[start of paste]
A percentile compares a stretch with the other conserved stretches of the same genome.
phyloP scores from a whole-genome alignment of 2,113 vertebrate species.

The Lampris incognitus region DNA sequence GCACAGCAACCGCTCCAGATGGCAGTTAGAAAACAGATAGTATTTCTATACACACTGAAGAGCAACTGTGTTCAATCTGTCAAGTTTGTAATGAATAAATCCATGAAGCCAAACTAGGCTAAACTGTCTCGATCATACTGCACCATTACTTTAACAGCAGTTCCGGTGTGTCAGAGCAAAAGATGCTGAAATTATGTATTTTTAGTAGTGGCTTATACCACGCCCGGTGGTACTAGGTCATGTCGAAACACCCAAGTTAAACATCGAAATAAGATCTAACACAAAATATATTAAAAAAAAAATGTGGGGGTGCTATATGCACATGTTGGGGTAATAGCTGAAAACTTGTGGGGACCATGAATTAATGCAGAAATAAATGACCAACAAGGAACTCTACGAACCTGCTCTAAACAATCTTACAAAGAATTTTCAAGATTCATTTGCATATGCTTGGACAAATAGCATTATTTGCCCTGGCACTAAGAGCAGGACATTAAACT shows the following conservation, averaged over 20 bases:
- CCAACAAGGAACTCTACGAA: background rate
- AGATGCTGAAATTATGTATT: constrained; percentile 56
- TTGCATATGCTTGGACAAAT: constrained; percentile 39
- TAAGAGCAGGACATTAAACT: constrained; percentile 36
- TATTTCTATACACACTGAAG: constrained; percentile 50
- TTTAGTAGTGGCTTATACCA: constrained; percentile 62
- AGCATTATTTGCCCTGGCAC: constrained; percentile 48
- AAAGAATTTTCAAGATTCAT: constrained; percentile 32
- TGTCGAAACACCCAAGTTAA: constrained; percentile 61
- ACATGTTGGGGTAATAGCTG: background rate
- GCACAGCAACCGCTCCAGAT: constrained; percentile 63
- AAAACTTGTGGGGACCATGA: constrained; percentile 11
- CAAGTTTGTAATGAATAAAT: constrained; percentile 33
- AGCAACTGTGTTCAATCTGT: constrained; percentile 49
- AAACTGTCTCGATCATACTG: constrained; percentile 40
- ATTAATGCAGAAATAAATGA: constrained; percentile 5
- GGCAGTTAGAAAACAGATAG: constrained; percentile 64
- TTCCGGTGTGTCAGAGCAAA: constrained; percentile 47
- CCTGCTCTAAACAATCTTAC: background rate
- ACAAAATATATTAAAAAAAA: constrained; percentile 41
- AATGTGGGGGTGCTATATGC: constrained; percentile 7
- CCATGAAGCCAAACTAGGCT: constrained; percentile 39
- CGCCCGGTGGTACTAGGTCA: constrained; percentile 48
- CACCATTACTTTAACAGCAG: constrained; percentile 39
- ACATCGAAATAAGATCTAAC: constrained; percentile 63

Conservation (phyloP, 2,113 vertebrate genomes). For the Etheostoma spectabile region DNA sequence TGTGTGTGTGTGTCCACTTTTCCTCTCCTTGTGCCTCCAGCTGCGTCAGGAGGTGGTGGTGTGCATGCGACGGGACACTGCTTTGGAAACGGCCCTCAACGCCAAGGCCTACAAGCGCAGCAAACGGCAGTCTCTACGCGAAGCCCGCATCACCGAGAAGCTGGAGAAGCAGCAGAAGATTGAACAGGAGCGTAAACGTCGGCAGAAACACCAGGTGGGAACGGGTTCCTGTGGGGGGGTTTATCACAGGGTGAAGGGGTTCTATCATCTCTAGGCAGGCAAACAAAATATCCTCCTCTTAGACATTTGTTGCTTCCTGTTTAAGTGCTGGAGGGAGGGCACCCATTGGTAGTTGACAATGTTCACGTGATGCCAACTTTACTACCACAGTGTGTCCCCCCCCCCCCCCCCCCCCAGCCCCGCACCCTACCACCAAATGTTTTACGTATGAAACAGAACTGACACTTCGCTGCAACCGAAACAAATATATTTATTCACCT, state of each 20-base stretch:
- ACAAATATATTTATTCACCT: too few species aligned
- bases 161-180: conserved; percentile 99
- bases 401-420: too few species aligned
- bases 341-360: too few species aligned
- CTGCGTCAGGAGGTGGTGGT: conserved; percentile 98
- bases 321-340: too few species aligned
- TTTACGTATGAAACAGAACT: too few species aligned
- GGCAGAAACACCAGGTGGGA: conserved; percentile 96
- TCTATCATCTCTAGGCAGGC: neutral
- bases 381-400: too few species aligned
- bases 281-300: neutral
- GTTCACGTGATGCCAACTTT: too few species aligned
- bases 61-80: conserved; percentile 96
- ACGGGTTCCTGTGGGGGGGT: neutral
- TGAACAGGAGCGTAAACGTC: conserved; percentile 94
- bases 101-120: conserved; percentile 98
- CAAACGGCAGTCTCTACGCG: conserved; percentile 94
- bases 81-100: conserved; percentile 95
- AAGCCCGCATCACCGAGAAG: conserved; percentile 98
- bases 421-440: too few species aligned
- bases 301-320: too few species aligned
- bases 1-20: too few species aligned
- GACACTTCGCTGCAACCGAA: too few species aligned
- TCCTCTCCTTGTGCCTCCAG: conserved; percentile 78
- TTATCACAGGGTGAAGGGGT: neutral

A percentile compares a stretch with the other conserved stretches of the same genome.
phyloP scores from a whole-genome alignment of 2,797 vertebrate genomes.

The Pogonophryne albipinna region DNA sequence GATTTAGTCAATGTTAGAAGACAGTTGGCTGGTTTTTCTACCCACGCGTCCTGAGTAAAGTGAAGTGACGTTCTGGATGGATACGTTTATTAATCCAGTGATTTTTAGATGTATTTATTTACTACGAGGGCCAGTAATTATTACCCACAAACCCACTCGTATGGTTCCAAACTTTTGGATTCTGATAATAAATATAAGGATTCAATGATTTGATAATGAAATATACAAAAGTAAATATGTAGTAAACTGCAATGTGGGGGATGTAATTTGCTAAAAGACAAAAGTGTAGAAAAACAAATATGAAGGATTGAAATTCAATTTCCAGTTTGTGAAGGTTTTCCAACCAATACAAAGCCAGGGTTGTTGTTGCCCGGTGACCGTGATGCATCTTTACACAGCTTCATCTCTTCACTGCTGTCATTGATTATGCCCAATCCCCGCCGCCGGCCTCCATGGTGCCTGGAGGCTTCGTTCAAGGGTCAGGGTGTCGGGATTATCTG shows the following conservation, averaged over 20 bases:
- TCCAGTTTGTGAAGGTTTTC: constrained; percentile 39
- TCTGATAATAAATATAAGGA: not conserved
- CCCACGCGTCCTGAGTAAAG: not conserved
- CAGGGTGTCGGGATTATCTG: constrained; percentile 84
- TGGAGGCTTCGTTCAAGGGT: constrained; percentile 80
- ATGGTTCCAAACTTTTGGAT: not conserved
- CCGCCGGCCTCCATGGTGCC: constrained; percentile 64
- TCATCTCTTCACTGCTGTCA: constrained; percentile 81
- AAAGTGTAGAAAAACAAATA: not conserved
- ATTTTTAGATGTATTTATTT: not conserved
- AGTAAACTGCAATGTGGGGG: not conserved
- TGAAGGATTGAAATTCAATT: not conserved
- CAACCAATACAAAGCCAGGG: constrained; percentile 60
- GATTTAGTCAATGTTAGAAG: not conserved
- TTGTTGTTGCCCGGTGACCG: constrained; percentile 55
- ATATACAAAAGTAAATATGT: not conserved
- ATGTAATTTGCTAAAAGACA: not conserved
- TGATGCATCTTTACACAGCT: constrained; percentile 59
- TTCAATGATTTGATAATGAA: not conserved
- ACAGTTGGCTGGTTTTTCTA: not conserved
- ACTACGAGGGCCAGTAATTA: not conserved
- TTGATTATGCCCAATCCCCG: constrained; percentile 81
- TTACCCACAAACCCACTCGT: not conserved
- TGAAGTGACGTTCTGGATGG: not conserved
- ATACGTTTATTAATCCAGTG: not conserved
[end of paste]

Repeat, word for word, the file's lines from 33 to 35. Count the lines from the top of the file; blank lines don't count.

- bases 341-360: too few species aligned
- CTGCGTCAGGAGGTGGTGGT: conserved; percentile 98
- bases 321-340: too few species aligned